- The Ayatollah has an account on Twitter platform, where he routinely spouts dangerously anti-American rhetoric, without drawing even a whiff of scrutiny from Twitter (or the American left).
- Some countries charge fees for extending visas to people stuck on their territories amid the coronavirus lockdowns, Russian Foreign Ministry Spokeswoman Maria Zakharova said on Friday. “We are very thankful to those countries which have shown empathy and extended visas free of charge. But there are a number of countries which opted otherwise, although visa extension costs a lot and people are short of money. Not only to extend their visas. They have no money at all,” she said during an online conference of the Moscow Diplomatic Club. Many people stuck in foreign countries, in her words, are facing lots of problems, such as the lack of job, contacts with the family, transport logistics, etc. “And on top of that, they are supposed to pay for the visa extension, although it is not their fault, it is a force majeure event. An objective reality. Notably, some countries charge hundreds of dollars to extend visas,” Zakharova said. “This experience needs to be analyzed too and it will be taken into account in our diplomatic work,” she added.
- India is battling the worst desert locust outbreak in decades eating their way across vast swath of crops in Rajasthan, now invading Punjab, Gujarat, Maharashtra and Madhya Pradesh. “Though an individual locust is small in size, impact of large numbers on the windshield is known to have impacted the pilot forward vision. This is a grave concern during the landing, taxi and takeoff phase,” the DGCA circular said. Pitot and static sources can also get partially or fully blocked while flying through locust swarms, it stated. “Blocked pitot and static sources lead to erroneous instrument indications, especially unreliable air speed and altimeter indications,” it said. A pitot tube in airplanes is used to measure the flow speed of the wind.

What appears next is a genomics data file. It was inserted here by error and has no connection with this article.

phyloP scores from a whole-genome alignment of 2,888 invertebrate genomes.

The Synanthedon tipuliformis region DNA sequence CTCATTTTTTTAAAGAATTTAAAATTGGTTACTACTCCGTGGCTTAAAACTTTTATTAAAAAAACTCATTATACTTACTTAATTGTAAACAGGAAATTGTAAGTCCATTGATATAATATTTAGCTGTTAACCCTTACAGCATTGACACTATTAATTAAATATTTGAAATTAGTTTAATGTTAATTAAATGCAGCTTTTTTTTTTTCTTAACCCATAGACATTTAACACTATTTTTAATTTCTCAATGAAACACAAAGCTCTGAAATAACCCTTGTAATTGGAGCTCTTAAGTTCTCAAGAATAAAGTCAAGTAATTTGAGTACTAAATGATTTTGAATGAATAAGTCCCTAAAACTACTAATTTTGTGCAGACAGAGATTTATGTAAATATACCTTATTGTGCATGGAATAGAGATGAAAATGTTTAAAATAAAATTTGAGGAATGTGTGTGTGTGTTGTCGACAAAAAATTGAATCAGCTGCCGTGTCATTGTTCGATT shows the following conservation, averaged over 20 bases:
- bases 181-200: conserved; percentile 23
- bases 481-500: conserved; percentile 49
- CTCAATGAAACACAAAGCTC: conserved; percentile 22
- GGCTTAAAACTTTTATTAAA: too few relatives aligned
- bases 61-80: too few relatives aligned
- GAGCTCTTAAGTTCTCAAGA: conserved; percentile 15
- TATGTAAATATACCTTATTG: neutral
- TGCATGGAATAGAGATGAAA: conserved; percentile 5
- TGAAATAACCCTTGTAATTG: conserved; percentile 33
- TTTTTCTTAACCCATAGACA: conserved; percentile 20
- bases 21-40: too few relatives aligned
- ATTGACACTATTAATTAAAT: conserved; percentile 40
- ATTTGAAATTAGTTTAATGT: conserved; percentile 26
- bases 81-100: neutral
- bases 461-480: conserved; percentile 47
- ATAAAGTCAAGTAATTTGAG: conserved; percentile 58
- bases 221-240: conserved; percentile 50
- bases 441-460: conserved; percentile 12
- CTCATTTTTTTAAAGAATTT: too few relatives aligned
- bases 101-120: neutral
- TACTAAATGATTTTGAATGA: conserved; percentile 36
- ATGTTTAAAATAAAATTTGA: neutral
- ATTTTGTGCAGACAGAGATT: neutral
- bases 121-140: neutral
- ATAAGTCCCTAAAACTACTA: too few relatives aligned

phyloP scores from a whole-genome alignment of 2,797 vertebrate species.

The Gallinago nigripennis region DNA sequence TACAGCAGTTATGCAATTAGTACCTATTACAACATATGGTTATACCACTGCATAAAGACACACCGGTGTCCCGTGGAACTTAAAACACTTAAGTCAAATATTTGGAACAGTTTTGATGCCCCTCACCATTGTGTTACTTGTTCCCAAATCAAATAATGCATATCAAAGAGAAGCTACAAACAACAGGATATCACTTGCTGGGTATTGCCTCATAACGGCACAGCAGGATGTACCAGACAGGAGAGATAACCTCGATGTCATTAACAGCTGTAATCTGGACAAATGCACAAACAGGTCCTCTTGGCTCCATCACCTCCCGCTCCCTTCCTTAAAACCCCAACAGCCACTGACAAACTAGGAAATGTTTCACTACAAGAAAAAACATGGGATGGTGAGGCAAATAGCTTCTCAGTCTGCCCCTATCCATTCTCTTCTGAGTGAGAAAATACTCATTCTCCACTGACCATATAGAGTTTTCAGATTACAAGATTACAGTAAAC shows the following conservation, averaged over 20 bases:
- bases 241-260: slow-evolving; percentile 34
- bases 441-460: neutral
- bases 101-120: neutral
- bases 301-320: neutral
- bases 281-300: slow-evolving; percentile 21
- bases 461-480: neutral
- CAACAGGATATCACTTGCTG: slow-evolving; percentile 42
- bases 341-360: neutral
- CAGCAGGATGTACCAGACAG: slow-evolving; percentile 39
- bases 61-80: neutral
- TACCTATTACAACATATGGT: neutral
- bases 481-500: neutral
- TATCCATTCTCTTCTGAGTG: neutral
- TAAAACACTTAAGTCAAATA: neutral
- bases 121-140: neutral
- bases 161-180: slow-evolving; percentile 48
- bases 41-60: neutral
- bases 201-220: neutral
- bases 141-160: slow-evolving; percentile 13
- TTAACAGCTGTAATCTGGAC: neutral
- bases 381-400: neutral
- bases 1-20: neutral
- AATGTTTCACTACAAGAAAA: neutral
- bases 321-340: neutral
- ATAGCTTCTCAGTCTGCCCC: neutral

- The unarmed black man who died after being pinned to the ground by a white cop, sparking riots in Minneapolis, reportedly knew his alleged killer. Ex-cop Derek Chauvin and George Floyd both worked as security guards at the El Nuevo Rodeo club and restaurant in the city. Maya Santamaria, who owns the building, told KSTP, “Chauvin was our off-duty police for almost the entirety of the 17 years that we were open. They were working together at the same time, it’s just that Chauvin worked outside and the security guards were inside.”
- A leopard which had strayed into a chicken farm in Champadevi, Kirtipur, Nepal, has been rescued by forest officials. Locals had set up a trap after noticing that chickens were going missing for the past five days from the farm. On Friday, they found the big cat trapped. Forest officials were called who then darted the animal and rescued it. Over the years, sightings of common leopards have increased in various places of Kathmandu Valley, which wildlife experts believe is due to shrinking habitats and drying up of water resources inside forests.
- The cities of Minneapolis and St. Paul are imposing a curfew starting 8 p.m. Friday, their mayors declared Friday. The curfews will last until 6 a.m. Saturday, and then go into effect again at 8 p.m. Saturday, expiring 6 a.m. Sunday. “During the curfew, all persons must not travel on any public street or in any public place,” according to Mayor Jacob Frey’s resolution. The curfews do not extend to people traveling to or from work, emergency services, law enforcement, people seeking emergency medical care, the homeless and the news media. Violations of the curfew are a misdemeanor punishable by up to 90 days in jail or a $1,000 fine.